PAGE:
Wednesday, December 13, 2017

The Teacher in the Next Room

The Education Week Research Center has released a study of teachers and their political attitudes and actions. If it is even remotely accurate, it has one huge implication for teachers who are advocates for public education-- never mind trying to influence the public but instead, see if you can influence the teacher in the room next to yours.

The sample size was made up of 555 teachers, 266 school leaders, 202 district leaders, and 99
other school or district employees, so that's a little disproportionate. So is the sampling of two-thirds female and one-third male, which doesn't quite match the lopsidedly female makeup of the nation's teaching staff. They did get the 81% white part right. And the sample skewed "experienced, with 51% having over twenty years on the job. They were spread across the country among schools of varying size and poverty level.

The report is easy to page through, with each question given its own page and an easy-to-read graphic to go with it. You should give it a look. But for the moment, let me just walk you through some of the highlights.

In terms of self-assessing location on the political spectrum, teachers are evenly distributed. 43% in the middle, about 23% to either side and about 4% on each extreme. Yet that translates into 41% Dems, 27% GOP, and 30% independent (with 1% left over for a third party). And it translated into 50% of teachers voting for Clinton, 29% going Trump, 13% going third party, and 8% sitting the election out. That puts teacher participation far ahead of the general public (about 45% stayed away from the Clinton-Trump contest).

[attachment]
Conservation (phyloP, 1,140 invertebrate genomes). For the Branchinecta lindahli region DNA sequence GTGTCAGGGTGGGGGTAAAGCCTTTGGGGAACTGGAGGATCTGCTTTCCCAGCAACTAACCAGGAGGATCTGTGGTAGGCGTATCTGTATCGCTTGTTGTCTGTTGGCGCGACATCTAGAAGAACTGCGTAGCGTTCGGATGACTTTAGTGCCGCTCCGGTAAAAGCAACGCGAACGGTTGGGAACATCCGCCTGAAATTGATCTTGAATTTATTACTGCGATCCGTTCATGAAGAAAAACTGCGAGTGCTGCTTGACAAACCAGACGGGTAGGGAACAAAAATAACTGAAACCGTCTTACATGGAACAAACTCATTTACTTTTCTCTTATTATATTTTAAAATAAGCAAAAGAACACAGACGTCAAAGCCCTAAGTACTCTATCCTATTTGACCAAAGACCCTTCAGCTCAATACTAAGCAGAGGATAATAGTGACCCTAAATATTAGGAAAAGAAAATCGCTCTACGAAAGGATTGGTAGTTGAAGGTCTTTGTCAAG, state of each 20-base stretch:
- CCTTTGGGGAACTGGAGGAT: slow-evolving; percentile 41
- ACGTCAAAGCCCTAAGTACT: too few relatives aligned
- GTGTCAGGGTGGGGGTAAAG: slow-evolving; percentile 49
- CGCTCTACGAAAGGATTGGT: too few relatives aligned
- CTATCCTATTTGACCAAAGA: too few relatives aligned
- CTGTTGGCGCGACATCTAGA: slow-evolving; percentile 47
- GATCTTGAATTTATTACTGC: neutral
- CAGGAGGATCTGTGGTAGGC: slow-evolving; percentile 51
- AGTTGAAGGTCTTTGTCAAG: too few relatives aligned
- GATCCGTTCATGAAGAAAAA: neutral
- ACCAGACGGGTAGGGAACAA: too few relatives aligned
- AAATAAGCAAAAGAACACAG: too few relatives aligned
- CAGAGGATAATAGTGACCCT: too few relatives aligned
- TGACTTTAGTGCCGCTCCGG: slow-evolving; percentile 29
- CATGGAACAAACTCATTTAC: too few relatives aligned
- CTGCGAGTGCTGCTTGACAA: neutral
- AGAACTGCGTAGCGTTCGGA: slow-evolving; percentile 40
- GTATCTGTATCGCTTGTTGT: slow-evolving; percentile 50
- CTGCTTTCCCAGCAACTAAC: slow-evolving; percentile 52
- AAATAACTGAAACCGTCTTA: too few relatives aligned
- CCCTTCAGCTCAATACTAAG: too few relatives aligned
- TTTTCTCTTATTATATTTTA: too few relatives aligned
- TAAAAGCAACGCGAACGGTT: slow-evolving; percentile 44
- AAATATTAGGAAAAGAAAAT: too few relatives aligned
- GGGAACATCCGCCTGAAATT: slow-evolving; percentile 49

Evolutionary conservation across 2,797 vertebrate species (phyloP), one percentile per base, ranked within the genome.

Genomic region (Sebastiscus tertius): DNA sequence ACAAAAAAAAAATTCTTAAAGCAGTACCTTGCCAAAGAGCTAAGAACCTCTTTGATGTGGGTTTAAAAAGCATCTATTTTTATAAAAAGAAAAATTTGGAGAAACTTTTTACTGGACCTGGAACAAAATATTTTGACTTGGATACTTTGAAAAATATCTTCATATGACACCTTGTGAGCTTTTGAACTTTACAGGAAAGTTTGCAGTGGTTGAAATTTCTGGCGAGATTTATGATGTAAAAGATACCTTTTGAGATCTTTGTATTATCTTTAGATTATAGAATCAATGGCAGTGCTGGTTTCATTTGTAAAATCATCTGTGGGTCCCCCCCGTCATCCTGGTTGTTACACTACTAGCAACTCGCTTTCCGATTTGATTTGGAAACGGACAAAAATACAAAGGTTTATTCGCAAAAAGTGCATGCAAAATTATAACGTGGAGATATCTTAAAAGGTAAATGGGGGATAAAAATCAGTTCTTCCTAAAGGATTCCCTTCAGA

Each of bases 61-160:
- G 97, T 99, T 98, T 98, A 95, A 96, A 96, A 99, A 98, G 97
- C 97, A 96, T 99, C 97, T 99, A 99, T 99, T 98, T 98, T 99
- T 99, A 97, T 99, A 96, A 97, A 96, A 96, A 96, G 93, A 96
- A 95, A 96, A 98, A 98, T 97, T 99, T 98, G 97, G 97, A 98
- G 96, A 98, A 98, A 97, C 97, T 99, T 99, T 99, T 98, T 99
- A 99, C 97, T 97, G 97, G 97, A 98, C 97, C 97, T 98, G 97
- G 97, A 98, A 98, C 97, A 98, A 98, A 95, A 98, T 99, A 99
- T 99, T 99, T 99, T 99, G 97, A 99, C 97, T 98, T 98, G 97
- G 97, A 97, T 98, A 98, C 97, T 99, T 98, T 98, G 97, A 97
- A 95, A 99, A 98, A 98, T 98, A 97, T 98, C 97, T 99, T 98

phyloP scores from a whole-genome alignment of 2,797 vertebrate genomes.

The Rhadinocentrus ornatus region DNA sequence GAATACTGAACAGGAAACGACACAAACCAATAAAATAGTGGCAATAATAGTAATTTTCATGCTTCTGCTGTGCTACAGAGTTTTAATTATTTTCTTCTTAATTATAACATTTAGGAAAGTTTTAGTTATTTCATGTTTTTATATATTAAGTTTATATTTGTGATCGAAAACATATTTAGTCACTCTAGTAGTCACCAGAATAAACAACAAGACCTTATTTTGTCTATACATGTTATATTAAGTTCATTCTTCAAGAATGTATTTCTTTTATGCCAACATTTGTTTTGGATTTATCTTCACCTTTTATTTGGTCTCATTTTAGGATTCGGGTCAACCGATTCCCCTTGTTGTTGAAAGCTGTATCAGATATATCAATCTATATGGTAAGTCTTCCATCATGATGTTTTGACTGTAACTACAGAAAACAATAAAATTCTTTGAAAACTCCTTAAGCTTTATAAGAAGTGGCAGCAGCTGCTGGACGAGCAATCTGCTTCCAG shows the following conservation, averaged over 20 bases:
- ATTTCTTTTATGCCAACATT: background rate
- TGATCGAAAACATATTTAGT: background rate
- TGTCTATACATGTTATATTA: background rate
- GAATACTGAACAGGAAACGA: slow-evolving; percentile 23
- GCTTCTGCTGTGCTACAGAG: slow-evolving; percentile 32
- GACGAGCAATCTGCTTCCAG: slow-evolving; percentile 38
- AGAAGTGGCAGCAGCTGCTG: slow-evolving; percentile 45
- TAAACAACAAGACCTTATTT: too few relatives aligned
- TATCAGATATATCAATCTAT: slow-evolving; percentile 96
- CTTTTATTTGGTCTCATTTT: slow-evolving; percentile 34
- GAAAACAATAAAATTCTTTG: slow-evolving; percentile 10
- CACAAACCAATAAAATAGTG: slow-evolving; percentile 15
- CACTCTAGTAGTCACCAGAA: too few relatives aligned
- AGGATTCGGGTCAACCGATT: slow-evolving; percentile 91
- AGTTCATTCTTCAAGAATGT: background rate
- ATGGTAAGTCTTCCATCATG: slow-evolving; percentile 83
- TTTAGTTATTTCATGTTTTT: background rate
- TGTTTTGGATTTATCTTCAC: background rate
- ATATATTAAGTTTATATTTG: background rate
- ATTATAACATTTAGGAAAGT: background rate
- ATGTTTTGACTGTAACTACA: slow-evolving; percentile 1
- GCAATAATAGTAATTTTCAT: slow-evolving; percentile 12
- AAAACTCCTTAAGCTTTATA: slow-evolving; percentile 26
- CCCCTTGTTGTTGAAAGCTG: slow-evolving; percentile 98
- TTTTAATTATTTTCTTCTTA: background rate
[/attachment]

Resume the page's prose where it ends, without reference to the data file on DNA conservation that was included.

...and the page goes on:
None of that was news to me-- I knew about a third of teachers voted for Trump. Nor is it surprising to read that education was the number one "very important" issue to teachers in the election (followed by heath care and the economy).

Now we get to the stuff that tells us just how much work public education advocates have left to do.

Of those Trump voters, 30% have a favorable opinion of Betsy DeVos-- and 10% of Clinton voters do, too. Lord only knows what that favorable opinion is based on. Anti-Common Core? General disdain for public education, and some of us are just stuck in a state of self-loathing that responds to her?

When Clinton voters were asked to grade the Democratic Party on education issues, 2% gave it an A, but 29% gave it a B and 42% gave it a C, which I would call generous. Is this why the Democratic party has generally abandoned teachers and public education-- because most teachers haven't noticed them doing it?

Trump voters were less generous with their own party-- 3% gave the GOP an A, 19% gave it a B, and 35% gave it a C. 56% of Clinton voters gave the GOP an F, which tells me that a whole bunch of Democratic teachers have not yet noticed that there is little difference between Democratic and GOP education policies.

48% of teachers have avoided political activities a little or a lot because of a "concern" that such activities might create problems in their job. Boy, I'd love to see how that shakes out depending on whether they live in a right-to-work untenured state or not.  The report also indicates some mixed feelings about unions-- no shock there.

But then we look at how teachers come down on some current issues.

When it comes to forming charter schools, 74% of all teachers oppose them-- that includes a full 64% of Trump voters. Yet 16% think charters are swell. The numbers are similar for "the use of government funding to help pay students' tuition at private schools," which voucher fans will call an unfair framing of the voucher issue. Still, 25% of Trump voters support the idea along with 11% of Clinton voters. Yet when asked about tuition tax credits (another version of vouchers, only half the teachers oppose them, and a third support.

In what I'd call one of the most shocking returns, only 14% of Trump voters think immigration is a good thing in this country. Granted, that's in keeping with Trump voters in general-- but these are teachers. 66% of Trump voters called immigration "mixed." I am concerned for the children of immigrants who are sitting in the classrooms of those teachers. Oh, and 44% of Trump voters-- and a whopping 17% of Clinton voters-- oppose DACA.